in October 1973. But first, she sat in on another gathering made up of right-to-life advocates from the D.C. area. Many expressed hesitation with planning a march, believing that if they didn’t do it well it would be worse than not doing anything at all. “It was all the ‘What ifs’ — ‘What if we have an ice storm? What if nobody comes?’” said Vogel. “When that meeting was over, I’m sure they thought they had settled the issue,” she mused. “But we were just beginning, and there was no way we were not going to do this.” Following dinner at her home, Nellie Gray turned to the grassroots organizers seated at her table and said, “I’d like you to tell me why you think we should have a march.” “I remember saying that it didn’t matter how many people showed up,” Vogel said. “If there were only 10 of us, history would have to record that there was a voice of protest against the killing of innocent babies.” Because of Gray’s experience with Washington, the group put her in charge. “Nellie was enthusiastic about it, but she was also a little bit reluctant,” said Gardner, who now serves as financial secretary of Ecumenical Council 5632 in Red Hook, N.Y. Gray and the rest of the planners stepped out in faith and agreed to hold a demonstration at the U.S. Capitol, which would include political and religious leaders and musicians. It would be followed by a march, envisioned as a “circle of life” around the congressional offices and the Supreme Court building. The group formulated key “life principles,” articulating the moral and legal responsibility to preserve and protect the life

Photo courtesy of Bill Devlin

by John Burger

TOP: Photo courtesy of Bill Devlin — BOTTOM: Photo courtesy of March for Life Education & Defense Fund

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Above: The first March for Life, which took place Jan. 22, 1974, drew some 20,000 participants, including groups from hundreds of miles away. • Opposite page: Nellie Gray (1924-2012), the event’s founder, speaks at the rally before a March for Life. JANUARY 2018


of every human being, and they began the work of raising money, securing permits and publicizing the Jan. 22 event. Live roses were sent to legislators in the name of people making donations, and Devlin, a commercial artist, designed the logo for the march, which showed the Capitol surrounded by a long-stemmed rose. Another Knight from Long Island, John Mawn, who died in 2002, helped facilitate transportation. The owner of a charter bus company, he served with his wife, Marie, as the pro-life chair couple of St. Regis Council 4651 in Ronkonkoma, N.Y. “John told us, ‘Don’t wait until you have 50 people to fill the bus,’” Vogel recalled. “‘Instead, say that we have a bus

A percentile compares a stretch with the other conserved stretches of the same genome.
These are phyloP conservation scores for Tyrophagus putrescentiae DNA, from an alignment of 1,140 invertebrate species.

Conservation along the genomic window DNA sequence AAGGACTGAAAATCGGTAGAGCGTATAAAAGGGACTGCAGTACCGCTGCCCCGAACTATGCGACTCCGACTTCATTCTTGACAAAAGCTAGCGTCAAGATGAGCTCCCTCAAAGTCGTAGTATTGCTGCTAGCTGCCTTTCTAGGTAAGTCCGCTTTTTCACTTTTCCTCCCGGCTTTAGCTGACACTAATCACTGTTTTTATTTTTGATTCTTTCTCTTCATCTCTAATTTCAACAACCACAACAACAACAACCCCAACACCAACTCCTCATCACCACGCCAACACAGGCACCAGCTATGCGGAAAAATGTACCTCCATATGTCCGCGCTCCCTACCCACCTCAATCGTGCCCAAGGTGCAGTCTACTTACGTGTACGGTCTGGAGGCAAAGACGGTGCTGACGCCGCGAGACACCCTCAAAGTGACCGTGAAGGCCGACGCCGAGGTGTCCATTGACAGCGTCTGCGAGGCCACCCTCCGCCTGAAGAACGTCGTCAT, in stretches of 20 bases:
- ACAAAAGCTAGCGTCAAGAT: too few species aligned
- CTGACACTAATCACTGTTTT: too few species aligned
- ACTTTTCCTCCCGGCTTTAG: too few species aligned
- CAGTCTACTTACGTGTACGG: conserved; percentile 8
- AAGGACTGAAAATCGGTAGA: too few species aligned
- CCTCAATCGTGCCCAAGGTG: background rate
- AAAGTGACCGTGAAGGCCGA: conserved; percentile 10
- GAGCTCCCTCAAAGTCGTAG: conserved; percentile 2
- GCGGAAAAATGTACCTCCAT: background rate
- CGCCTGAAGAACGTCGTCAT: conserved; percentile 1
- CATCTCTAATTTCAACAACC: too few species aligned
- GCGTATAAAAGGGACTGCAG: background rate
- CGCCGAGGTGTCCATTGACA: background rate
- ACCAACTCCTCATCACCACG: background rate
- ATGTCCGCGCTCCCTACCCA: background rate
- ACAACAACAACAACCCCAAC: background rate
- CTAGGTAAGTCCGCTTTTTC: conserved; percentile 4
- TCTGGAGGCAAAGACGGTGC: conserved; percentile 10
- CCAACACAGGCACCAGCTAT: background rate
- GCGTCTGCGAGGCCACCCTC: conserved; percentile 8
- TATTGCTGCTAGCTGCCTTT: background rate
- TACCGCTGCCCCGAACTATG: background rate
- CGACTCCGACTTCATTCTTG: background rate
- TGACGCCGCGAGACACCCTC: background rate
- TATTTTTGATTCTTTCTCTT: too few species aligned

going to D.C., and we’d like you to come with us.’” In the end, more than 20,000 people, including busloads from as far away as Illinois, participated in the first March for Life on Jan. 22, 1974. Though naysayers had been concerned about holding an outdoor demonstration in the middle of winter, it turned out to be 70 degrees and sunny. “It was divine providence,” Vogel said. “I don’t think we ever had a day like that again.” Nonetheless, the size of the crowd grew exponentially each year for the next several years, and the March for Life took on a life of its own. A number of annual events have sprung up

A Brief History of Abortion in America 1850s American Medical Association (AMA) presses state and territorial legislatures to outlaw elective abortion.

1860s Susan B. Anthony, Elizabeth Cady Stanton -70s and other leaders of the suffragist and abolitionist movements condemn abortion as a social evil in speeches and writings.



Statutes advocated by the AMA ban abortion unless necessary to save a mother’s life. Margaret Sanger opens the first birth control clinic in the United States in Brooklyn, N.Y. Planned Parenthood traces its origins to this event.

10 ♦ C O L U M B I A ♦





The National Federation of Catholic Physicians’ Guilds denounces efforts to loosen abortion restrictions, writing that this would “make the medical practitioner the gravedigger of the nation.”

The American Law Institute advocates legalizing abortion for mental or physical health of the mother, pregnancy due to rape and incest, and fetal deformity.

Colorado loosens its abortion restrictions, the first of a wave of states to repeal pro-life legislation. Similar laws are passed in California, Oregon and North Carolina.


1970 1973

The National Association for the Repeal of Abortion Laws (now called NARAL ProChoice America) is co-founded by Dr. Bernard Nathanson. The same year, Canada passes the Criminal Law Amendment Act, 1968-69, allowing abortion for selective reasons.

New York allows abortion on demand up to 24 weeks. Alaska, Hawaii and Washington pass similar laws.

Roe v. Wade strikes down state laws against abortion in the United States. Doe v. Bolton, the companion to Roe v. Wade, makes abortion on demand legal through all

CLOCKWISE, FROM LEFT: Photos by Jaclyn Lippelmann, Spirit Juice Studios, CNS photo/Chaz Muth, © Renata Grzan Wieczorek /, Jeffrey Bruno

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CLOCKWISE, FROM TOP LEFT: Photos by Alton Pelowski, CNS/Gary Cameron/Reuters, Matthew Barrick, Courtesy of the Sisters of Life, Matthew Barrick